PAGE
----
Check it out:



The film is set in 2055, with one last guy standing, an archivist in a sci-fi modeled multi-story vault in the middle of a world of oceans 60 feet higher than they are at today. The archive is the repository of “all” the “great” art and archaeological and library works of the world, both physical evidence of culture and in digital form.

That’s Pete Postlethwaite as our narrator-archivist, his famed wrinkle-strewn face looking at a high-tech computer, the screen being us, the audience, as he goes through various stories from 2005-through 2008, which are the years starting the true age of stupid.

Real stories are brought up on the screen as the archivist laments our age, now, and how we just failed to act, to move, to see the importance of stopping fossil fuel burning and rampant consumption. The solutions are at our fingertips, in 2005, fifty years before his transmission bolts into space taking with it all the evidence of our self-destructing societies’ practices.

There’s an oil worker – a scientist -- in New Orleans defending “big oil” but lamenting the catastrophe of this super-charged hurricane Katrina, which destroyed one of his homes. All the while, he defends Shell and contends how green and great the company.

Then we see a family whose father-husband is a wind turbine developer in the UK facing homeowners fighting the turbines’ negative effects on their sense of view shed aesthetics.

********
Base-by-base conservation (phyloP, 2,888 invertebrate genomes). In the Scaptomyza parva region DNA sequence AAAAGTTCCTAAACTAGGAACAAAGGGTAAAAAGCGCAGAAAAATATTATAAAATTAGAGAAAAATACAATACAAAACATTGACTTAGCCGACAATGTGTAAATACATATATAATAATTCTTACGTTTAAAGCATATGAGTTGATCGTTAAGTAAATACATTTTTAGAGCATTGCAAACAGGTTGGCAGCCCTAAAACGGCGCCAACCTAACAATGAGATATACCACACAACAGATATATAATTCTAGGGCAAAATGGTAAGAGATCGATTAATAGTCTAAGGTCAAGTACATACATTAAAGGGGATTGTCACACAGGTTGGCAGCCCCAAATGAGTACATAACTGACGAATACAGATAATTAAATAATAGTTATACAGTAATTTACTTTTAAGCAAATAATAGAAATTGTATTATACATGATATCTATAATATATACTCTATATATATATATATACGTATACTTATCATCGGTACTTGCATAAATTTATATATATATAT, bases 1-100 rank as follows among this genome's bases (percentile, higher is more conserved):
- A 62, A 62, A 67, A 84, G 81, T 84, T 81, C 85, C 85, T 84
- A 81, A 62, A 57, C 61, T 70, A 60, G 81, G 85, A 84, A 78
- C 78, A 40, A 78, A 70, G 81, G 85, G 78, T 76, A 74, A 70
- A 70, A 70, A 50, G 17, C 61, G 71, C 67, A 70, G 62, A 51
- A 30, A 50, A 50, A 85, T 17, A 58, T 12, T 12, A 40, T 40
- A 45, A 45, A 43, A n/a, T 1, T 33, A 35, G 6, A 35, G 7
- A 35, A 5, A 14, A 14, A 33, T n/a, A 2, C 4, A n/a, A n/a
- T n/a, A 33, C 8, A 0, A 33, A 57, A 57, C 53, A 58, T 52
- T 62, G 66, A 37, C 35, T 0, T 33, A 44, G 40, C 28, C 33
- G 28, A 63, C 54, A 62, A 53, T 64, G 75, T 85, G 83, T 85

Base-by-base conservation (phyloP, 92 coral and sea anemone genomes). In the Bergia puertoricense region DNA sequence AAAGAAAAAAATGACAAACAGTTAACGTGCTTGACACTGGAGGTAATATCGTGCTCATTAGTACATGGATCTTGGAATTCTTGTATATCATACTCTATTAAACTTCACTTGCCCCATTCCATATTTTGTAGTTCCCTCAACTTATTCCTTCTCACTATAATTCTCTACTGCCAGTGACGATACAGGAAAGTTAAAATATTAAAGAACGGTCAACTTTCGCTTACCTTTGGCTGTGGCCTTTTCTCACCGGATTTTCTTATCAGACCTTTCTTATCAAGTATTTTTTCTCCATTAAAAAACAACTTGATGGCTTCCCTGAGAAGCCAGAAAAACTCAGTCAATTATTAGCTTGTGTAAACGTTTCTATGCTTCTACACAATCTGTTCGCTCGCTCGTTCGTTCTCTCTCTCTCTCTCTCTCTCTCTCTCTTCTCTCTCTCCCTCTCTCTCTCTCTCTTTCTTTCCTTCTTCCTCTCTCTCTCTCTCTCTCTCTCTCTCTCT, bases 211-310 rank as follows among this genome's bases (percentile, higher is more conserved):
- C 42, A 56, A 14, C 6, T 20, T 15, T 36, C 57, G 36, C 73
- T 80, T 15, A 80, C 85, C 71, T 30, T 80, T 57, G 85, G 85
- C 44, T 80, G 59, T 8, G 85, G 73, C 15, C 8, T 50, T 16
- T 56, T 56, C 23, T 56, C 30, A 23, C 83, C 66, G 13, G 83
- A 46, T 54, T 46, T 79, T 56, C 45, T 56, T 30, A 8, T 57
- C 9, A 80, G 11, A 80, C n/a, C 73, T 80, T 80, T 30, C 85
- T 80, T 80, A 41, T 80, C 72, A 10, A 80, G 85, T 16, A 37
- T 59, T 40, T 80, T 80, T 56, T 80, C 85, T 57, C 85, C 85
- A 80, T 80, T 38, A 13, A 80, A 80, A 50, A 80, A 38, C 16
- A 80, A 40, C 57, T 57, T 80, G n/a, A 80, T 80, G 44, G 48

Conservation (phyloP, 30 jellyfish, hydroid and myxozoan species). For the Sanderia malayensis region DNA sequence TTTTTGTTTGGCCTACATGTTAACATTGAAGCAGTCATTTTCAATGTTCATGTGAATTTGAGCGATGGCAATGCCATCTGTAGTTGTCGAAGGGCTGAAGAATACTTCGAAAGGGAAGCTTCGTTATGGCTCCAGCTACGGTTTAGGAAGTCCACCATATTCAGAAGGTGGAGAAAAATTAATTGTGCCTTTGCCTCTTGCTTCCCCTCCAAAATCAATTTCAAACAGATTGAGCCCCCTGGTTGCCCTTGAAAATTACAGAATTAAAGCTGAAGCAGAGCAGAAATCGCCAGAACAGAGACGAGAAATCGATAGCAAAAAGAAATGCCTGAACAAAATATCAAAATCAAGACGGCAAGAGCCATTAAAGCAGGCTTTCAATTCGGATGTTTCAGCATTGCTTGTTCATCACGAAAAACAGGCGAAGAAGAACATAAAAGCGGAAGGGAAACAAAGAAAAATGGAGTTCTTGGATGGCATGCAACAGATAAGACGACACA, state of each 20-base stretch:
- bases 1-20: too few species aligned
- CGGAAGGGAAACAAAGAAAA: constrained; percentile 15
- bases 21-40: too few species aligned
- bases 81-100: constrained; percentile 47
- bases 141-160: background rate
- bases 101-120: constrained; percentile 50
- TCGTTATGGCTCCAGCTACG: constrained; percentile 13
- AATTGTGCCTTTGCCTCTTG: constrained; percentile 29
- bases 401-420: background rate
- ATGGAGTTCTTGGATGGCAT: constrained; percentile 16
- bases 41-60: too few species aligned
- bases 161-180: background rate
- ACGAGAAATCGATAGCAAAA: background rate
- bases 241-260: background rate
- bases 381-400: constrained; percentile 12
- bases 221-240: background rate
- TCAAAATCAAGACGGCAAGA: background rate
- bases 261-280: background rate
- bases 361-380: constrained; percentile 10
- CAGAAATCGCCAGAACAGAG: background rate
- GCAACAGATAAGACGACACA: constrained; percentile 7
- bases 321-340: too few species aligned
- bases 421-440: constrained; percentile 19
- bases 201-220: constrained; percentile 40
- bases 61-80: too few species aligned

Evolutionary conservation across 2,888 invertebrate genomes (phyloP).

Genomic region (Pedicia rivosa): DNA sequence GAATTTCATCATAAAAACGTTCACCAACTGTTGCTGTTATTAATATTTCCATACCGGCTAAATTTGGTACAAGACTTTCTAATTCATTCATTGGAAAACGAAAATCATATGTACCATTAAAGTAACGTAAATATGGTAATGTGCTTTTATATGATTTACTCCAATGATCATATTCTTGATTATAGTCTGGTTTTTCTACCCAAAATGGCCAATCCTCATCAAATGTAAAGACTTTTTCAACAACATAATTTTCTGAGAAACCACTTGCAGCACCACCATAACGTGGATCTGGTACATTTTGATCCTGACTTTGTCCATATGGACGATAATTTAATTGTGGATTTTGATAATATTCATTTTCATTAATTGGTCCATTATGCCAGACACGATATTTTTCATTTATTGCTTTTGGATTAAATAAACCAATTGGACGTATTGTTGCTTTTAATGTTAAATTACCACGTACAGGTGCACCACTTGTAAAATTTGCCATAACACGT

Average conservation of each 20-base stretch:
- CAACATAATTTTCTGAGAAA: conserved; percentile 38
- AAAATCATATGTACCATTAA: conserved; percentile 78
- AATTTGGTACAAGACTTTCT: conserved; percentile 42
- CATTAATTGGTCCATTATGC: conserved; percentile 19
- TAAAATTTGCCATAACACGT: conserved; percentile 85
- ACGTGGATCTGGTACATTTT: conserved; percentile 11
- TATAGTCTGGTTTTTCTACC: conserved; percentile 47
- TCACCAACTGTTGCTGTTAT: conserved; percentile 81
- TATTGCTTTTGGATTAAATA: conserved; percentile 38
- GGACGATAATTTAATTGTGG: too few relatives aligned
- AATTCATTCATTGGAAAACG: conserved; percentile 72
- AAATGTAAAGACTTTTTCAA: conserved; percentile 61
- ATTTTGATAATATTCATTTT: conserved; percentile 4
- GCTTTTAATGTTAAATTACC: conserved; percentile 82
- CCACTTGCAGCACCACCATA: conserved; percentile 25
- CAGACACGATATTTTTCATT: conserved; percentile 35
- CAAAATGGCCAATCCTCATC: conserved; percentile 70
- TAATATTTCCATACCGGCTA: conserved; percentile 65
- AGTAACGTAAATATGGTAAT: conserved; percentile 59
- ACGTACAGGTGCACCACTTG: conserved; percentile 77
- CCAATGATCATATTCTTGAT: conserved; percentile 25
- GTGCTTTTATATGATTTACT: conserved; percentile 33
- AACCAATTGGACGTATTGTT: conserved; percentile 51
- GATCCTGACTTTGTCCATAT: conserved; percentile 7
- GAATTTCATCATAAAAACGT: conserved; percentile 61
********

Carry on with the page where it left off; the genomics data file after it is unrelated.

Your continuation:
A young woman in Nigeria is shown wanting to be a doctor, wanting to do good for her community, and wanting the American dream of a good life and fame. She washes fish caught in rivers with laundry soap to “clean” them of the oil muck Shell spreads in the waterways as a byproduct of their drilling operation.

Then there’s an octogenarian in the French Alps who takes the Brit wind farm developer and his family on a hike, demonstrating the dramatic glacier melt he’s seen as a mountaineer for over 65 years. He’s fighting endless streams of truck traffic coming into his community and a proposal to double the tunnel capacity.

Then, a brother and sister, climate refugees, so to speak (envirogees) are shown living in Jordan but wanting to return to their native Iraq; the 12-year-old boy vows to kill Americans for killing his father over a war for oil.

We see one of India’s finest capitalists, a thirty-something multi-millionaire who is starting up an Mumbai-based airline he hopes will fly every Indian anywhere they want to go.

This film ties in many aspects of our consumer-driven society, and shows how fragile our culture is with leaders and community groups whose thinking is far from systems oriented, or holistic, necessary traits to get through the climate change mess.

The precautionary principle and carrying capacity as a concept are many times thrown out the window. The age of stupid is now.

There’s humor, to be sure, in this film, but the stick is way bigger than the carrot, so blogs like Treehugger get pissed off when confronted with this generally urgent (negative) and scientifically real (apocalyptic) message.